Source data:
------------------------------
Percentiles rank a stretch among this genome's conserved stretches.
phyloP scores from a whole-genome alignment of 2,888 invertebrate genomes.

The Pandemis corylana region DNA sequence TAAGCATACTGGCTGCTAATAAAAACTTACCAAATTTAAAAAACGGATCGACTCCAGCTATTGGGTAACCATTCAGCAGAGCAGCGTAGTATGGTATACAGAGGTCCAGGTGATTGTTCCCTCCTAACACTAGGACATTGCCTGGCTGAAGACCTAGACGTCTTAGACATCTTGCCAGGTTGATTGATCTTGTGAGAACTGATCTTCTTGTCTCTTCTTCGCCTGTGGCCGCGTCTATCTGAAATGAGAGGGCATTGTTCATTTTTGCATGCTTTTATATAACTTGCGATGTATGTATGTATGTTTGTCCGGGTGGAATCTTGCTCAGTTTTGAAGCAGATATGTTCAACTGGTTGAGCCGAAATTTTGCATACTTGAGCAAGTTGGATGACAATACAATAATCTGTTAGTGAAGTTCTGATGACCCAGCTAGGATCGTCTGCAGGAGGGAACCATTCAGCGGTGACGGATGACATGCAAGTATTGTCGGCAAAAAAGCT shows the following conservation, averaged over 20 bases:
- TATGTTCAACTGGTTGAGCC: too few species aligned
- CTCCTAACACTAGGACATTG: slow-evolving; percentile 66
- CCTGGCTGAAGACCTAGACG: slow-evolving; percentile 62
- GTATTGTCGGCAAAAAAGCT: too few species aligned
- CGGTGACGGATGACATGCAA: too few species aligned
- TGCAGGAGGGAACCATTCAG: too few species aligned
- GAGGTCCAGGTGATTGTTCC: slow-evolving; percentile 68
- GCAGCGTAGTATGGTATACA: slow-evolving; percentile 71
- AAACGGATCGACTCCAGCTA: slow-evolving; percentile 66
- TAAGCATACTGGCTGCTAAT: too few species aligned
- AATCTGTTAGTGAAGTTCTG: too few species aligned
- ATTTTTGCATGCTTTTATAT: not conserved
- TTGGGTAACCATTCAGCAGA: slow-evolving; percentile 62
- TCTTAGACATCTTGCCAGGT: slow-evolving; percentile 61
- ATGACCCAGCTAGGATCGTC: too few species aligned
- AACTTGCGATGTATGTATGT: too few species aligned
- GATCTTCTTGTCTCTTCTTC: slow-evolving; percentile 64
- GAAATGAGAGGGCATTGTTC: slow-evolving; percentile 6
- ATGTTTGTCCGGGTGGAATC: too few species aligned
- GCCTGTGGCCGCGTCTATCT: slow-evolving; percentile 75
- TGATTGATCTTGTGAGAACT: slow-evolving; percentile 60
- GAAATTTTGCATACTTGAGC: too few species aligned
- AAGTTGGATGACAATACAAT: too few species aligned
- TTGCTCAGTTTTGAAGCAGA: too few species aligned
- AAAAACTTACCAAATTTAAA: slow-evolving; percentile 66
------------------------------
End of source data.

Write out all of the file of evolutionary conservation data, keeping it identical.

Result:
Percentiles rank a stretch among this genome's conserved stretches.
phyloP scores from a whole-genome alignment of 2,888 invertebrate genomes.

The Pandemis corylana region DNA sequence TAAGCATACTGGCTGCTAATAAAAACTTACCAAATTTAAAAAACGGATCGACTCCAGCTATTGGGTAACCATTCAGCAGAGCAGCGTAGTATGGTATACAGAGGTCCAGGTGATTGTTCCCTCCTAACACTAGGACATTGCCTGGCTGAAGACCTAGACGTCTTAGACATCTTGCCAGGTTGATTGATCTTGTGAGAACTGATCTTCTTGTCTCTTCTTCGCCTGTGGCCGCGTCTATCTGAAATGAGAGGGCATTGTTCATTTTTGCATGCTTTTATATAACTTGCGATGTATGTATGTATGTTTGTCCGGGTGGAATCTTGCTCAGTTTTGAAGCAGATATGTTCAACTGGTTGAGCCGAAATTTTGCATACTTGAGCAAGTTGGATGACAATACAATAATCTGTTAGTGAAGTTCTGATGACCCAGCTAGGATCGTCTGCAGGAGGGAACCATTCAGCGGTGACGGATGACATGCAAGTATTGTCGGCAAAAAAGCT shows the following conservation, averaged over 20 bases:
- TATGTTCAACTGGTTGAGCC: too few species aligned
- CTCCTAACACTAGGACATTG: slow-evolving; percentile 66
- CCTGGCTGAAGACCTAGACG: slow-evolving; percentile 62
- GTATTGTCGGCAAAAAAGCT: too few species aligned
- CGGTGACGGATGACATGCAA: too few species aligned
- TGCAGGAGGGAACCATTCAG: too few species aligned
- GAGGTCCAGGTGATTGTTCC: slow-evolving; percentile 68
- GCAGCGTAGTATGGTATACA: slow-evolving; percentile 71
- AAACGGATCGACTCCAGCTA: slow-evolving; percentile 66
- TAAGCATACTGGCTGCTAAT: too few species aligned
- AATCTGTTAGTGAAGTTCTG: too few species aligned
- ATTTTTGCATGCTTTTATAT: not conserved
- TTGGGTAACCATTCAGCAGA: slow-evolving; percentile 62
- TCTTAGACATCTTGCCAGGT: slow-evolving; percentile 61
- ATGACCCAGCTAGGATCGTC: too few species aligned
- AACTTGCGATGTATGTATGT: too few species aligned
- GATCTTCTTGTCTCTTCTTC: slow-evolving; percentile 64
- GAAATGAGAGGGCATTGTTC: slow-evolving; percentile 6
- ATGTTTGTCCGGGTGGAATC: too few species aligned
- GCCTGTGGCCGCGTCTATCT: slow-evolving; percentile 75
- TGATTGATCTTGTGAGAACT: slow-evolving; percentile 60
- GAAATTTTGCATACTTGAGC: too few species aligned
- AAGTTGGATGACAATACAAT: too few species aligned
- TTGCTCAGTTTTGAAGCAGA: too few species aligned
- AAAAACTTACCAAATTTAAA: slow-evolving; percentile 66